Yaz is an oral birth control pill designed to prevent pregnancy and to treat acne and premenstrual dysphoric disorder (PMDD), and we previously included it on our list. Since it’s a combination pill, you can carry on taking the active pills and avoid taking the inactive pills so that you will not have a period.

However, in 2012 the FDA released a statement saying that birth control pills containing drospirenone (a synthetic form of progesterone found in Yaz) may increase the risk of blood clots more than other birth control pills. For this reason, we removed Yaz from our roundup.

We also considered alternative forms of birth control, such as the Depo-Provera injection or the Mirena IUD. These hormone delivery systems do cause many people to stop menstruating after the first year of use, and most people to stop menstruating after years of continual use.

However, these take longer to stop periods than oral birth control pills or the vaginal ring, and they both have a higher incidence of side effects than some other forms of birth control.

Having a period is natural and can be an indicator of overall health. It can also help indicate whether you’re pregnant or not. But if you’re not trying to track your fertility or get pregnant, it’s not known to be biologically necessary to have a period.

So far there are no known increased risks to taking continual birth control to stop your period. However, more research is needed to know if this is true.

A 2014 research review found that it was safe to stop periods with birth control. No study has found adverse effects of using an extended or continuous birth control schedule. In fact, some doctors say you can suppress your period for a long time if you want to. However, there haven’t been any long-term studies on this.

Research shows that combination pills can come with an increased risk of things like strokes, blood clots, and liver tumors. It may also be more difficult to detect pregnancy if you’re not having a period.

According to a 2017 resource sheet posted in the NIH’s National Library of Medicine, oral birth control pills are the best choice for shortening long periods or reducing the flow of heavy periods. This could include combination pills (containing synthetic estrogen and progesterone) or the mini-pill (which contains progestin only).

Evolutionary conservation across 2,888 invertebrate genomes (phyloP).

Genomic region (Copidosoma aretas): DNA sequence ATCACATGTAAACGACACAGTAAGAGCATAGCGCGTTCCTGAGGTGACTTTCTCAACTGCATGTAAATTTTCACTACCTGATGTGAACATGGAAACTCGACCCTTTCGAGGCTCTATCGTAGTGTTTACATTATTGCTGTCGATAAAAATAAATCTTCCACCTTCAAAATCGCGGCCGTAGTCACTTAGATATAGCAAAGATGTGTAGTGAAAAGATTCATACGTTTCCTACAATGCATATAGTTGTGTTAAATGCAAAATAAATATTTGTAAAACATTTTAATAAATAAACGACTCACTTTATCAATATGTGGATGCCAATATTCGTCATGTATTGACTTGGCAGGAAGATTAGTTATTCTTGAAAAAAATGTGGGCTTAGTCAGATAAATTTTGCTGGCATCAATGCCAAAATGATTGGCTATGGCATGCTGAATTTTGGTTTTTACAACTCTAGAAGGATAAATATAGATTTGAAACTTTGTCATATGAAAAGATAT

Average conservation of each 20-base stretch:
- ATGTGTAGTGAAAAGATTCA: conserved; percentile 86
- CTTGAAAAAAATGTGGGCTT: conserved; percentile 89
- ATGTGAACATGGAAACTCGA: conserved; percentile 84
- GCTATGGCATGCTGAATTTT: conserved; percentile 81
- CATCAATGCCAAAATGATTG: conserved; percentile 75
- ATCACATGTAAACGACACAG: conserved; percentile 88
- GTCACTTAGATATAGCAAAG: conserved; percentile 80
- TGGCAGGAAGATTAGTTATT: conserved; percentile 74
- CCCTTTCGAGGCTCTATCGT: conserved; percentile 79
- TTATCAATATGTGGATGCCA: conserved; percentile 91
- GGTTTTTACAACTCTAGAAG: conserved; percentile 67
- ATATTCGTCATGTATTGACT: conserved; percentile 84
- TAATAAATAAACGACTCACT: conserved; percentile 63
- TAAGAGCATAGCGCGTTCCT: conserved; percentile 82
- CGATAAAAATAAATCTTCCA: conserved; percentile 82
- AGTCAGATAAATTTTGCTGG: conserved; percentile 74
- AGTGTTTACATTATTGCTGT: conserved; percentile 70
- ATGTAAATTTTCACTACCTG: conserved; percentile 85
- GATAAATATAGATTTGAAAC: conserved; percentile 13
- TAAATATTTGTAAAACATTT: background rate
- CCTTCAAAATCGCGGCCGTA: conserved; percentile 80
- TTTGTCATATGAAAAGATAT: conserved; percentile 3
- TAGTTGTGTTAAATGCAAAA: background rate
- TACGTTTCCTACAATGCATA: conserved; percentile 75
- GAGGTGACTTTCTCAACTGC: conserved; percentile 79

Almost any type of hormonal birth control will cause thinning of the uterine lining, so when you do experience bleeding, it should not be as heavy as a typical period.

If you have not gone through menopause, your periods should return within 3 months months of stopping birth control pills. For many people their period returns sooner than this.

If your period does not return after 3 months of being off of birth control pills, you should take a pregnancy test and schedule an appointment with your doctor.

While birth control pills are considered generally safe, there’s much we still don’t know. More research is needed to know if birth control pills may permanently stop your periods or alter your fertility. If you have questions or concerns, it may be helpful to talk with your doctor.

According to the National Women’s Health Network, it’s generally considered safe to stop your periods with birth control pills. The bleeding you experience during placebo weeks on birth control is withdrawal bleeding. You can opt to stop withdrawal bleeding or to just have a few weeks off hormonal pills per year.

Any form of hormonal birth control is not without risks or side effects, especially if you have certain underlying conditions. Just remember to speak with a healthcare professional about the best option for you.